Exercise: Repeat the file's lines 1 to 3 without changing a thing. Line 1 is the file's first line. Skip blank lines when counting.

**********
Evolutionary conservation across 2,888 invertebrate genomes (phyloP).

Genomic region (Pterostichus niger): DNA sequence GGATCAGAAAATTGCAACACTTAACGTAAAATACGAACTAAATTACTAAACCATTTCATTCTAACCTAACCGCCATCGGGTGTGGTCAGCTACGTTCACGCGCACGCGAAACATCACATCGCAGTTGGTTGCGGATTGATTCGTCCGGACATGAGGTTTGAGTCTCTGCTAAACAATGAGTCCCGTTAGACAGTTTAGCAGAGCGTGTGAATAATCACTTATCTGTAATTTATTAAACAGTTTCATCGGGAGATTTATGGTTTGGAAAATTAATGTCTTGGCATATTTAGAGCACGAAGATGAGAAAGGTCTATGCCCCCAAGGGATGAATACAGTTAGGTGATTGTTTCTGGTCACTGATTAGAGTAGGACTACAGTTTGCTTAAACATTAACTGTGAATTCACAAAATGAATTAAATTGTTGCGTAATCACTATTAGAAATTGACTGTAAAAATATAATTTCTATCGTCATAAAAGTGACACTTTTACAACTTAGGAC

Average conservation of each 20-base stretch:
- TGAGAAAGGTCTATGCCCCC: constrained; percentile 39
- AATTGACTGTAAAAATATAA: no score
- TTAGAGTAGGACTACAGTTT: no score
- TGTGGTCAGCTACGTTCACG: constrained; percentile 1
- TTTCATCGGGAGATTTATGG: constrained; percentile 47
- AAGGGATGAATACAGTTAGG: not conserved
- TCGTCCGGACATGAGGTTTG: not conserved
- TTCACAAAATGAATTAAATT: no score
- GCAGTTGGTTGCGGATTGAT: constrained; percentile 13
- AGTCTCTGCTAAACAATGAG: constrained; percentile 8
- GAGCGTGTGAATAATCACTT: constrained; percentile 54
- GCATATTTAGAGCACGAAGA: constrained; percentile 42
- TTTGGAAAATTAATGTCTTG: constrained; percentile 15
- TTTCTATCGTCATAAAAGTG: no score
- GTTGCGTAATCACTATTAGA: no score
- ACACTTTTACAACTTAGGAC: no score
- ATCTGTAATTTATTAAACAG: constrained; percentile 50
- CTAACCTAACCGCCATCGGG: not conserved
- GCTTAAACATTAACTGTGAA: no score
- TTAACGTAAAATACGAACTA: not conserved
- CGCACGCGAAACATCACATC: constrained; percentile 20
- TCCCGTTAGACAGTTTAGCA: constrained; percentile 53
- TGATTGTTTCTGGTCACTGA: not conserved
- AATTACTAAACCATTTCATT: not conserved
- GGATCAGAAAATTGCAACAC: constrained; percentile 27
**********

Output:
Evolutionary conservation across 2,888 invertebrate genomes (phyloP).

Genomic region (Pterostichus niger): DNA sequence GGATCAGAAAATTGCAACACTTAACGTAAAATACGAACTAAATTACTAAACCATTTCATTCTAACCTAACCGCCATCGGGTGTGGTCAGCTACGTTCACGCGCACGCGAAACATCACATCGCAGTTGGTTGCGGATTGATTCGTCCGGACATGAGGTTTGAGTCTCTGCTAAACAATGAGTCCCGTTAGACAGTTTAGCAGAGCGTGTGAATAATCACTTATCTGTAATTTATTAAACAGTTTCATCGGGAGATTTATGGTTTGGAAAATTAATGTCTTGGCATATTTAGAGCACGAAGATGAGAAAGGTCTATGCCCCCAAGGGATGAATACAGTTAGGTGATTGTTTCTGGTCACTGATTAGAGTAGGACTACAGTTTGCTTAAACATTAACTGTGAATTCACAAAATGAATTAAATTGTTGCGTAATCACTATTAGAAATTGACTGTAAAAATATAATTTCTATCGTCATAAAAGTGACACTTTTACAACTTAGGAC

Average conservation of each 20-base stretch: